The third thing I always do is to put her on my lap or my knee, make up lively little “nonsense songs” that have no lyrics, using instead whatever combination of spontaneous babbling that happens to come out of my mouth (sort of like scat singing I guess, just not as sophisticated), and bounce her around with the rhythm of the song. This is easier than you might think (for those of you who think that sounds hard). If you don’t know where to start, just imitate your baby! Babies babble all the time, mine always chuckles and giggles when she hears mommy do the same ?


We’ve just talked about bouncing baby around in time with your own singing. You can cook up simple movements that go with your made up lyrics as well. For example, when I want to teach her about her feet, I might sing (to any random tune) “These are Bethany’s feet, Bethany’s got two feet, one two Bethany’s feet, Bethany’s got two feet” or something like that. While I sing the lyrics, I sit her on my lap and move her feet in rhythm, gently with my hands, according to the lyrics of the song. Sometimes I lay flat on my back and put her on my tummy, and then we cook up a song such as “Bethany’s on a horse, Bethany’s on a horse, Bethany’s on a horse, and the horse moves up and down”. Other verses include an elephant that moves side to side and a camel that moves back to front. Of course the movement must match the song. ?. You can even inject a jab of fun into something as simple as burping your baby by patting her (gently of course!) in a rhythmic groove.

Another thing to do is to play your favourite lively music CD/MP3/whatever and to “dance” your baby using your hands to guide her through simple hand or feet movements in rhythm with the music while seated on your lap. Of course it’s also loads of fun to literally pick up your youngest dance partner and waltz around the room. The important thing when doing any of these activities is to make sure your baby’s enjoying herself and the music you choose. Remember, your favourite music may not be hers, so observe her reactions. Babies generally don’t respond well to music that is overly loud, too intense or harsh. Also, watch for signs of tiredness – babies don’t have too long an attention span either, so if her attention wanders, it’s probably time to stop.


We’ve already mentioned that it’s the most natural thing in the world for mommy to sing or hum baby to sleep. For me, if I’m singing, the words matter a great deal. You may argue that baby probably wouldn’t suffer any emotional harm if mommy sings “when the bough breaks the cradle will fall and down will come baby, cradle and all”, after all baby can’t understand the words and even if she could…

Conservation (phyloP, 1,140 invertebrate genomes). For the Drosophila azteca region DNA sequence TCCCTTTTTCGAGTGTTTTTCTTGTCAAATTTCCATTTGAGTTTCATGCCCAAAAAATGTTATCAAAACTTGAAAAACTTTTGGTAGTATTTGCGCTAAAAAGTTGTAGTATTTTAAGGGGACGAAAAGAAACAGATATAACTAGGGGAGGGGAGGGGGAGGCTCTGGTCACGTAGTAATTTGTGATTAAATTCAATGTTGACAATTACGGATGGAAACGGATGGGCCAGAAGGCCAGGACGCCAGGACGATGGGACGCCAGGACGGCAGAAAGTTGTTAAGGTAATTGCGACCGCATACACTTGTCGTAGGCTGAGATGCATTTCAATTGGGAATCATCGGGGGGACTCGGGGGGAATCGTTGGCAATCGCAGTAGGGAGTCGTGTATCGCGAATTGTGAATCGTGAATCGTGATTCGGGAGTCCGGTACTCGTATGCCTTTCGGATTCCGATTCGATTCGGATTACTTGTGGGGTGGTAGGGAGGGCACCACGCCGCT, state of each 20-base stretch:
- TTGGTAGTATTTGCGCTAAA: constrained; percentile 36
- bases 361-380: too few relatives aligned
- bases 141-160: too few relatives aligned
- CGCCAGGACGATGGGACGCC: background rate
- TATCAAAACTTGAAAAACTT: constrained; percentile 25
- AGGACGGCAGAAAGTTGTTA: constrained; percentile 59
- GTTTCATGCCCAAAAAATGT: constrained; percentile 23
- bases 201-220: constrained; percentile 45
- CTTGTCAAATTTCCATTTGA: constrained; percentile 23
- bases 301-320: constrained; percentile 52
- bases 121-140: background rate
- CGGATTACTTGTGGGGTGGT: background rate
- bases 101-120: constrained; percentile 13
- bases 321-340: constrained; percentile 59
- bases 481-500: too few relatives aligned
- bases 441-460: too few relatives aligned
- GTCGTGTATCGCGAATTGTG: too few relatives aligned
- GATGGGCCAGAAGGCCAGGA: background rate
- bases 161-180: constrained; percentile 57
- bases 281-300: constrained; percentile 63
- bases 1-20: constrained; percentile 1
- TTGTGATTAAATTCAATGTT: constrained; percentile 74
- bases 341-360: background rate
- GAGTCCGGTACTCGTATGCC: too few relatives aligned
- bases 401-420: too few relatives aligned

Speaking from a purely personal point of view, my own first memory is of my mom singing me to sleep (and that was a LONG time ago!). I don’t know if she always sang the same song, I’m not even sure how old I was at the time, all I do know is that I wasn’t yet able to move and had to lie there in the crib looking up at her face while she sang. Guess what? Until today I can clearly recall her voice and the words of the song she sang (a traditional Indian lullaby – I don’t understand the language today but can still “hear” her clearly in my memory).

So I’m sure I want my little girl to grow up with positive memories of what I sang to her. If you can’t make up your own, there are plenty of excellent modern day lullaby albums available from which you can learn songs suitable for serenading your little one on his or her way to dreamland. Then again, simple humming is often good enough, too. The main thing is the gentle, musical sound of a loving parent’s voice, enveloping baby with that sense of security and comfort so she can fall asleep knowing everything’s ok because mommy (or daddy) is there.

There are also times when I’d rather not make a sound myself. This is when I’ve found the right kind of recorded music invaluable. Besides the obvious lullaby albums, I’ve also found Baroque music, especially those featuring the classical guitar or harp, useful in creating the right ambience at bedtime and naptime. The important thing here is to have a selection of music that is either at a constant soft volume and “busyness” or one that gets progressively softer, slower or sparser in its arrangement. I’ve found that change is the single most disruptive factor when playing music to help baby fall asleep by – this includes changes in volume (so you have to be careful with pieces that have sudden loud sections or even a single sudden loud chord in them), changes in tempo or speed (except for getting progressively slower, which is fine), changes in timbre (introduction of a completely new and different sounding instrument often wakes baby up in my experience!), and changes in texture (a sparse arrangement suddenly changing to a complex one also often jars a sleeping baby).


You don’t have to be a musician to communicate with your baby using music. The ideas we’ve touched on in this article are easy for any parent to carry out. Relax, have fun, enjoy your baby, with music to enrich the vocabulary of your communication.

  1. M. Clemens, "5th International Congress Psychosomatic," OB & GYN, Rome: Medical Tribune, Mar. 22, 1978, p. 7
  2. “Babies can hear in the womb”. The World Today Archive - Friday, 27 August, 1999. Reporter: Matt Coleman. Available:
  3. Owens, J. E. & Atwater, F. H. (1995). EEG correlates of an induced altered state of consciousness: "mind awake/body asleep". Submitted for publication.
  4. Verny, Dr.T.(1981) The Secret Life of The Unborn Child, Sphere Books, Glasgow.


Copyright ©2005 Minni Ang